Djoko’s houses seized, polygamy brought to light
Yuliasri Perdani and Hans Nicholas Jong
The Jakarta Post
The Corruption Eradication Commission’s (KPK) investigation into the graft case involving former chief of the National Traffic Police (Korlantas) Insp. Gen. Djoko Susilo has unwittingly exposed his practice of polygamy, which not only cost taxpayers’ money but also constitutes a violation against government regulations.
The revelation of Djoko’s polygamy began when the KPK confiscated three private homes belonging to the police general in Surakarta, Semarang and Yogyakarta earlier this week.
The KPK found the house in Surakarta to be occupied by a former local pageant queen identified as Dipta Anindita. It was later revealed that Dipta was Djoko’s second wife. She was taken to Jakarta for further questioning. The KPK issued a travel ban on the 23-year-old Dipta last month.
But Dipta is not the only female linked to the high profile graft suspect. The KPK had previously questioned Poppy Femialya, another female friend of Djoko, as suspect in the Rp 200 billion (US$21.2 million) driving simulator procurement scandal at Korlantas.
Djoko is said to have wired the money, which he allegedly swindled from the procurement project, to both Poppy and Dipta.
He had also given seven luxurious houses and an apartment to Dipta. Her homes, located in Surakarta, Semarang and Greater Jakarta, are worth tens of billions of rupiah.
Djoko’s questionable relationships with the women, particularly his marriage to Dipta, led many to speculate that he had abused his authority and infringed on a regulation that bans civil servants from being polygamous.
Government Regulation No. 10/1983, which was later amended with PP No. 45/1990, stipulates that male civil servants, including members of the police and the Indonesian Military, could only marry a second wife after receiving approval from their superiors.
Any state official who violates the regulation could face severe punishment, ranging from demotion to dismissal.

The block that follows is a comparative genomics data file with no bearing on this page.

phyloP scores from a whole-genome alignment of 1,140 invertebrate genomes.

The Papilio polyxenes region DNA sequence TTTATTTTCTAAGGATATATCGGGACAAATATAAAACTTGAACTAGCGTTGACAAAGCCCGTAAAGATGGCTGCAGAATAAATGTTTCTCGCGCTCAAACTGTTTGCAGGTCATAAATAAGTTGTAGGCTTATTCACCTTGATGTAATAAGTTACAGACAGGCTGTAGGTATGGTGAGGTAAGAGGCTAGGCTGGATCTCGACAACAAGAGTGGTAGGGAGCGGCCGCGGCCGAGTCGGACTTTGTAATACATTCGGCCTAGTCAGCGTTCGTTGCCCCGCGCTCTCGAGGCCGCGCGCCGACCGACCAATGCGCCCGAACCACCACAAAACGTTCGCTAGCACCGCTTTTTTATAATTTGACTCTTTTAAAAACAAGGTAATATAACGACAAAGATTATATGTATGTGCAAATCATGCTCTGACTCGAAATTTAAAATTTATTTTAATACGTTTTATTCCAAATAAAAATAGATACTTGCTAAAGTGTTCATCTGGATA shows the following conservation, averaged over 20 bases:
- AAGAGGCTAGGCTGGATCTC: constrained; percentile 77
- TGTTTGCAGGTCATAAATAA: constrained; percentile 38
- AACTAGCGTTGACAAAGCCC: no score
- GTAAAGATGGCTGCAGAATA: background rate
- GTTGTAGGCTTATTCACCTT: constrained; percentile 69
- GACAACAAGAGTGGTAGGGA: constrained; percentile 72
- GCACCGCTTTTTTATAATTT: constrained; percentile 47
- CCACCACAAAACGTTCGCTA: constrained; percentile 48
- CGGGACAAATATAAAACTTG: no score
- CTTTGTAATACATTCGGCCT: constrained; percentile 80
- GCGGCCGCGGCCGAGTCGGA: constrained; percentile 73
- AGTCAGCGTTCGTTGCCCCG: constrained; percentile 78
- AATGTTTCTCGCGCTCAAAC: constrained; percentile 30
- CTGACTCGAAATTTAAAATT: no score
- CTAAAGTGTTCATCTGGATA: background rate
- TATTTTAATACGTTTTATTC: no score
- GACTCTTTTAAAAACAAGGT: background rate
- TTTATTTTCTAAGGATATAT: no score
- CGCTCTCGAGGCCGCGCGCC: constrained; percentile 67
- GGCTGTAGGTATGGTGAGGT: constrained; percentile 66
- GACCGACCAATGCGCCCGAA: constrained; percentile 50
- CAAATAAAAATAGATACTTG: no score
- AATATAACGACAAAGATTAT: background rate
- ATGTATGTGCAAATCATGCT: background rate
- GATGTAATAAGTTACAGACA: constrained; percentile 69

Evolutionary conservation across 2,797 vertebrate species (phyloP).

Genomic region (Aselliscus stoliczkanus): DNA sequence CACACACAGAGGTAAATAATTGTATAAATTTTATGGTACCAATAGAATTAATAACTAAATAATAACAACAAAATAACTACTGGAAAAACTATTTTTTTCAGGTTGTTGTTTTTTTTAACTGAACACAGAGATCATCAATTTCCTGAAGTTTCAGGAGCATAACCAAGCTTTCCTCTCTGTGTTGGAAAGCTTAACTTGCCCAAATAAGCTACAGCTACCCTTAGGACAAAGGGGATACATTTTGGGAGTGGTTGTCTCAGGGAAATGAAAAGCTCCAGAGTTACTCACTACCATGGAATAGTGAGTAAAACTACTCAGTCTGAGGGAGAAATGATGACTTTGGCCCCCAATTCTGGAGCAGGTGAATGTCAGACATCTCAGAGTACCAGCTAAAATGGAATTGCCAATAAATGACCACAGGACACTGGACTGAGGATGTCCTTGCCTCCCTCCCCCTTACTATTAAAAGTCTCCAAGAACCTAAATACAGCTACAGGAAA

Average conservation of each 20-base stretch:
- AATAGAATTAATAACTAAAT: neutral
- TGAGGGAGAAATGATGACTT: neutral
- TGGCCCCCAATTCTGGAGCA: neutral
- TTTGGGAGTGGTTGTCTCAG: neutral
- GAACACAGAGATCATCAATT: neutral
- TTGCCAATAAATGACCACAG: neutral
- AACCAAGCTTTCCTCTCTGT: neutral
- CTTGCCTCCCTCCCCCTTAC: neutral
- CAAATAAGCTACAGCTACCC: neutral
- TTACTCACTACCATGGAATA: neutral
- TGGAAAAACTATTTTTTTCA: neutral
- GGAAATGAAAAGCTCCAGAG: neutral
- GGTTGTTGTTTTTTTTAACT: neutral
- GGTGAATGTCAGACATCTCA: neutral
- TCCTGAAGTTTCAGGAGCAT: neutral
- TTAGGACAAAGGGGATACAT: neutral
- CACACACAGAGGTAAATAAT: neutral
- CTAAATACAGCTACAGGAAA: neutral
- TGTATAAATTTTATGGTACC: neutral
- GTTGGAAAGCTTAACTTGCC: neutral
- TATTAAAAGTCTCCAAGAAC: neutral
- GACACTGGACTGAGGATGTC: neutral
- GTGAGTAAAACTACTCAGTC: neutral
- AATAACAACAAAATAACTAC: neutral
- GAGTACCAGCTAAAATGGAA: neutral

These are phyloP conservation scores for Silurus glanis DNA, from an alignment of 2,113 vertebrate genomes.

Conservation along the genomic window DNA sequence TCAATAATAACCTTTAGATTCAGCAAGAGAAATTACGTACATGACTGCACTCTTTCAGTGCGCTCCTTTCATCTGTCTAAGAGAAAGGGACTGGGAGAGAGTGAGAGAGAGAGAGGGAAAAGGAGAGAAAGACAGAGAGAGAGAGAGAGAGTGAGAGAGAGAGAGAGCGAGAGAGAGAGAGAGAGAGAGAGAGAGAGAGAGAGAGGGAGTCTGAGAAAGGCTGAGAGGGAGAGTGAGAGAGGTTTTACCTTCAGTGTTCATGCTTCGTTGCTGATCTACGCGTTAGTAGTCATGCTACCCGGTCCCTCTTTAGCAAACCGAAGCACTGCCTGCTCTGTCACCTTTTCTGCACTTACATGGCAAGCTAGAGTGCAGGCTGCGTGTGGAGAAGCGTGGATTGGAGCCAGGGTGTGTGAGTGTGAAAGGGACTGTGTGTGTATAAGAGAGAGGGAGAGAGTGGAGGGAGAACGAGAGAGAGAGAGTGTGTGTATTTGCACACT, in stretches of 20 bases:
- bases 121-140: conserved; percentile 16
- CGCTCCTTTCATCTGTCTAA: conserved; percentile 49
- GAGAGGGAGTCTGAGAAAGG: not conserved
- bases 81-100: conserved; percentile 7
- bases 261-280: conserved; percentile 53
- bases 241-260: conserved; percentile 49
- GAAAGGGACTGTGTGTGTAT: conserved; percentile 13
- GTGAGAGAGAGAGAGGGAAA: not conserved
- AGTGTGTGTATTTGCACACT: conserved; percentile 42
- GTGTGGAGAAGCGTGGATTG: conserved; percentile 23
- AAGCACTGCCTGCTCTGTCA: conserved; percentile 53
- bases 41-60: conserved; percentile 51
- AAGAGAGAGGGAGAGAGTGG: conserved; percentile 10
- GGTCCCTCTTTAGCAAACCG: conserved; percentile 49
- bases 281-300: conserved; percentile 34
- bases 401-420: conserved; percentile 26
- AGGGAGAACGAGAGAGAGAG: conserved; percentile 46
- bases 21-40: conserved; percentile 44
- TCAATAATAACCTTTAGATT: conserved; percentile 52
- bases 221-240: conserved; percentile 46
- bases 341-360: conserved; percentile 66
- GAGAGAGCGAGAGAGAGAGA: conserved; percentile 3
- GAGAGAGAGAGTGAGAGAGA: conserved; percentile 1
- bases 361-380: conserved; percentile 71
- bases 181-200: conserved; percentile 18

The National Police’ general supervisory inspector, Comr. Gen. Fajar Prihantoro said the corps never gave Djoko its approval to take a second wife. Fajar said that the corps could only open an investigation if Djoko’s first wife, Suratmi, filed a complaint to the police.
Based on a marriage certificate obtained by the KPK, Djoko and Dipta tied the knot in December 2008, only months after she was crowned as Surakarta’s pageant queen. Dipta was 19 years old at the time of the wedding.
On the marriage certificate, the groom is identified as Joko, and born in 1970. Djoko was born in 1960.
Indonesian Police Watch (IPW) chairman Neta S. Pane urged the police to launch an investigation into the marriage.
“It should be investigated if Djoko faked his identity on the wedding certificate or if he bribed the wedding administrators. If this is true, then he could be charged under the criminal law,” Neta told The Jakarta Post.
Polygamy and extramarital affairs are nothing new in the police force.
In 2010, Husni Maderi, a relative and lawyer of former National Police chief detective Comr. Gen. Susno Duadji, said both practices were rampant in the corps and no action had been taken against high-ranking officers who had more than one wife.
Last year, soap opera actor Shinta Bachir made headlines with her claims that she had an affair with a former Jakarta Police chief.
KPK spokesman Johan Budi revealed that investigators had confiscated a total of six homes belonging to Djoko.
The houses are located on Jl. Sam Ratulangi, Banjarsari subdistrict, and on Jl. Perintis Kemerdekaan, Sondakan subdistrict, both in Surakarta; Jl. Langenastran Kidul No. 7 and on Jl. Patehan Lor No. 34 and 36 in Yogyakarta; the final house is on Jl. Bukit Golf, Jangli subdistrict, Tembalang district, in Semarang. The KPK is yet to determine the value of the houses.
Bambang Muryanto and Kusumasari Ayuningtyas contributed to this report from Semarang and Surakarta
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